Drive collects ‘Wheels for the World’

Keith Randle, a physical therapy doctoral candidate at St. Ambrose University in Davenport, hands a walker and crutches to Michelle Mutch, also a physical therapy doctoral candidate, during a collection of mobility equipment April 29 at St. Ambrose. The university was one of several sites statewide collecting used wheelchairs, crutches, canes and walkers for the Iowa Wheels for the World drive.

By Anne Marie Amacher

DAVENPORT — Individuals and organizations dropped off second-hand wheelchairs, crut­ches, canes and walkers April 29-30 at St. Ambrose University that will be refurbished and donated to people with disabilities worldwide.

The Iowa Wheels for the World drive is held every other year. One of the sites this year was St. Ambrose Center for Health Sciences Education at Genesis Medical Center in Davenport.

Wheels for the World, an outreach of Joni and Friends International Disability Center, is a nonprofit organization that strives to bring hope and mobility to persons with disabilities, said a statement from Patsy Lawton, all-Iowa Wheels for the World drive coordinator.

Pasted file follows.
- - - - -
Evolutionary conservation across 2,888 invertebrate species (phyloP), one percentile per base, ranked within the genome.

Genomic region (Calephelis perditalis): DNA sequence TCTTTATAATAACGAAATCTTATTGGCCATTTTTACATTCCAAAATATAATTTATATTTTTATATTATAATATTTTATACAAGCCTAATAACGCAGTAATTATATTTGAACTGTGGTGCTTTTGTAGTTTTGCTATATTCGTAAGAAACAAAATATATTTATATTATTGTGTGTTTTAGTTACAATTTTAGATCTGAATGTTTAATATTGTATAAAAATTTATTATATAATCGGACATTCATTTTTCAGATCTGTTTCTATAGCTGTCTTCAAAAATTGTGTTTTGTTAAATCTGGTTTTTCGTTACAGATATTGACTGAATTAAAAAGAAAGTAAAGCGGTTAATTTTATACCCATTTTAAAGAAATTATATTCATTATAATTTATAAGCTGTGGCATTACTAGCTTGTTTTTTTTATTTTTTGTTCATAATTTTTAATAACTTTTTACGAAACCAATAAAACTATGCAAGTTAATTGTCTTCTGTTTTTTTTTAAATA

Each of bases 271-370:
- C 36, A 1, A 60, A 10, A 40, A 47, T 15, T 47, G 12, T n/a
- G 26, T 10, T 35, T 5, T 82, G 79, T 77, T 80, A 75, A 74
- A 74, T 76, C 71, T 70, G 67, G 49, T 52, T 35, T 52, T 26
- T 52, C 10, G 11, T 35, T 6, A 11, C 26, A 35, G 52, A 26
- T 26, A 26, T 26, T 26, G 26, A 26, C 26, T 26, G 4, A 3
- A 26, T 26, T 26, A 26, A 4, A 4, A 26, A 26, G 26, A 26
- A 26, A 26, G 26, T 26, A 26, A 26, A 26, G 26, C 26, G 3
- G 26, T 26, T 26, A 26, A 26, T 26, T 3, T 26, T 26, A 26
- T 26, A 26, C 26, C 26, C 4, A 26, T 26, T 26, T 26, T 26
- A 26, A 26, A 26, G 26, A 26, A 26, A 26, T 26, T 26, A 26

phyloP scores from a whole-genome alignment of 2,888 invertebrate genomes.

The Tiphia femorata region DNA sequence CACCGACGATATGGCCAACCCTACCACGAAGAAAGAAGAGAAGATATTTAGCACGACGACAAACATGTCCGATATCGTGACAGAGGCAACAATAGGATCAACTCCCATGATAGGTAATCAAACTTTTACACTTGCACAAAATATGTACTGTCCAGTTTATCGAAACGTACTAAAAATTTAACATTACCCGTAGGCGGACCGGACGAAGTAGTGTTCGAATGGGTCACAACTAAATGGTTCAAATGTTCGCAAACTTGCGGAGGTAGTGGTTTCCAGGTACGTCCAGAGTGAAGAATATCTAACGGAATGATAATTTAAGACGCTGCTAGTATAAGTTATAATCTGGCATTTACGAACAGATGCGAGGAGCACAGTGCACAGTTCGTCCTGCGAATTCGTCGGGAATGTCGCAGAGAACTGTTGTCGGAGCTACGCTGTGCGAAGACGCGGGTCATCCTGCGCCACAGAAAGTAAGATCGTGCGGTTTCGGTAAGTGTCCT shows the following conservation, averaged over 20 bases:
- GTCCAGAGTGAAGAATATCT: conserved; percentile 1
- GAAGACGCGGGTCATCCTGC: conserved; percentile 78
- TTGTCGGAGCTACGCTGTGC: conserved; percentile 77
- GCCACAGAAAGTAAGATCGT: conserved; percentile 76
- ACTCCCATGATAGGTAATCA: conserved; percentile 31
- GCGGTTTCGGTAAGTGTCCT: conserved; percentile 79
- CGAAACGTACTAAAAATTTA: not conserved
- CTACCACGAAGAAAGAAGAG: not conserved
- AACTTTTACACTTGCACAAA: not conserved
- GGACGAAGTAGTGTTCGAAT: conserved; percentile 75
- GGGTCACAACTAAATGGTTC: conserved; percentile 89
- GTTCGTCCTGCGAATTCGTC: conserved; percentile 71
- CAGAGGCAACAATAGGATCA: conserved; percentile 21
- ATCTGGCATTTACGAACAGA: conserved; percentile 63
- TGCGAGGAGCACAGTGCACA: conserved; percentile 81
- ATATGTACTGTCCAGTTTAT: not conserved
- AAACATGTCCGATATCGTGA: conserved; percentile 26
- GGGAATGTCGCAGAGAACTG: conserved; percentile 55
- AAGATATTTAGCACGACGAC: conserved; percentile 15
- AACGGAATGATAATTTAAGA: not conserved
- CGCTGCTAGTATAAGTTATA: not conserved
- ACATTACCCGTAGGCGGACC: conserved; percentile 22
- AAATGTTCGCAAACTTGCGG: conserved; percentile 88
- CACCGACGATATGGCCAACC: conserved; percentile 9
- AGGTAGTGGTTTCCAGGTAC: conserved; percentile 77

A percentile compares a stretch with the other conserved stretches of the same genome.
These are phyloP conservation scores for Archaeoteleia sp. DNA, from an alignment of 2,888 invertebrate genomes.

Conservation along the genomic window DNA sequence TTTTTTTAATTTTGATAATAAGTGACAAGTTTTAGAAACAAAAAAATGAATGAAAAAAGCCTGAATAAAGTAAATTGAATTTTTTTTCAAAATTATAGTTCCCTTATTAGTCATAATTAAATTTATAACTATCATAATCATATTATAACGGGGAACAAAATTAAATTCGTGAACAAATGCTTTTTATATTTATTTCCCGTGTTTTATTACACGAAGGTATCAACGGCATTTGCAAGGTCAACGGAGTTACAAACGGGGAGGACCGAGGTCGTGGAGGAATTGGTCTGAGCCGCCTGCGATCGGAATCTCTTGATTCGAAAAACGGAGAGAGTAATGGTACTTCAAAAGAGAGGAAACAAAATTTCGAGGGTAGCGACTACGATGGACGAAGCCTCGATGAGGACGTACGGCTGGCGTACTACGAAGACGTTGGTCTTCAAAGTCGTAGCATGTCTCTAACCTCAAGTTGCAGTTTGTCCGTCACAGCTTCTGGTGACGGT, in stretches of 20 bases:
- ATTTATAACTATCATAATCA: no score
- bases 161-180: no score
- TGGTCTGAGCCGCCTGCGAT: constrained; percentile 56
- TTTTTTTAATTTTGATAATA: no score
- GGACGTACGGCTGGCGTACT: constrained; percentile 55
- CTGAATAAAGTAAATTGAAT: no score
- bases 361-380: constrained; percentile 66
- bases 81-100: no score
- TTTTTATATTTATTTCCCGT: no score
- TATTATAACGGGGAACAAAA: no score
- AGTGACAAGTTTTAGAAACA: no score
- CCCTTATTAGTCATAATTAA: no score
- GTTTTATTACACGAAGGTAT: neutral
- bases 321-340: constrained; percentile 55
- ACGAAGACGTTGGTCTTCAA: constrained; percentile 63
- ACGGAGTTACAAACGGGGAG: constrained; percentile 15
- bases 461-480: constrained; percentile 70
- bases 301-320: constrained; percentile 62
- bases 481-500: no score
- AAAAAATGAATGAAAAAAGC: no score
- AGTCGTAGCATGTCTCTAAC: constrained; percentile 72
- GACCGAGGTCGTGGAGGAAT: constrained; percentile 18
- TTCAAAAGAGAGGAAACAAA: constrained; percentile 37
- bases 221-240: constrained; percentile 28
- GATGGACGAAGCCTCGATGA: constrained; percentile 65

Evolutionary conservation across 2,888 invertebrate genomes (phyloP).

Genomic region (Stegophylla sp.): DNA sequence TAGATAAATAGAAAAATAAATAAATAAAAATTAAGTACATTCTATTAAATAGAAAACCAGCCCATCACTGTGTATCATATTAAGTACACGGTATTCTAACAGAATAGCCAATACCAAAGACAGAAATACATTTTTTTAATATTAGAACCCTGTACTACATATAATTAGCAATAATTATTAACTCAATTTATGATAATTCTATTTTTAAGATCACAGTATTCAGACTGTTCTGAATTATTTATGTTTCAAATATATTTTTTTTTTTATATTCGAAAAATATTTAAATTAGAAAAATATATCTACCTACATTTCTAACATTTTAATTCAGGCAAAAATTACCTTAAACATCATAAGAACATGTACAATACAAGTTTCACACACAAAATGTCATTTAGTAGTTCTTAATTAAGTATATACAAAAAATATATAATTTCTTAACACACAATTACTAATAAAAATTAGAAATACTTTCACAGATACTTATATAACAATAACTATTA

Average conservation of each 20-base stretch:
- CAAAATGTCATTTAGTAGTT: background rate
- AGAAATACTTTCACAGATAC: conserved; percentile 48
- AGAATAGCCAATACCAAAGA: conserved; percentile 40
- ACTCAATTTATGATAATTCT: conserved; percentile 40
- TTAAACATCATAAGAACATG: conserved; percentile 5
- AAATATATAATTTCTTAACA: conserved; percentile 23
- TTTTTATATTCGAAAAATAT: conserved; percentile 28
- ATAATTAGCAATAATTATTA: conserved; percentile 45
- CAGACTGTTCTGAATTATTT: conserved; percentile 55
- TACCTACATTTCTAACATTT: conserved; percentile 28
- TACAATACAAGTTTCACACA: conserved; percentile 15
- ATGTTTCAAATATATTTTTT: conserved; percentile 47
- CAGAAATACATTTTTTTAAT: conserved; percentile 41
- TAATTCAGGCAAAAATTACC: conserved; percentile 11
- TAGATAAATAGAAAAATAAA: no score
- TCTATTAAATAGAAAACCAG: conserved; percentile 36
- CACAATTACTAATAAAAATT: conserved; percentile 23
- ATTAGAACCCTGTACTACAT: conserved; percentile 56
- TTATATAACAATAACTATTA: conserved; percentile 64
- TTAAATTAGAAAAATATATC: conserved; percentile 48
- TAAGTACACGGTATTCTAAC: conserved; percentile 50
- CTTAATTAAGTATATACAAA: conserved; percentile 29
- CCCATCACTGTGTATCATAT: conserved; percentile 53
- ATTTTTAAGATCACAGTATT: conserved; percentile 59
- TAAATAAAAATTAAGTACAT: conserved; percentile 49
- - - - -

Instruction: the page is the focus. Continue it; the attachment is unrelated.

John Barr, professor of physical therapy at St. Ambrose, said the program came to Iowa in 1999; St. Ambrose joined the effort in 2004.

Planning for the event begins the summer before the collection. Monthly meetings help in preparation. Barr said items collected April 29-30 would be transported to Iowa City. The donated equipment will then go to a prison facility to be restored and fixed up. “It costs about $150 to rehab each wheelchair,” he noted. Some wheelchairs come without wheels or have other missing parts.

After the items are in usable condition they will be shipped to countries across the world for distribution. Members of Wheels for the World help fit the equipment to each recipient.

Lawton estimates that more than 18 million people worldwide are in need of a wheelchair or other basic mobility equipment. She traveled to Ghana in October 2005 and Egypt in 2010 to help with the distribution.

During 2011, Barr said, Wheels for the World will travel to 14 countries including Thailand, Guatemala, Cuba, Ghana, Poland, Brazil, Romania and China, to give the gift of mobility to children and adults with disabilities.

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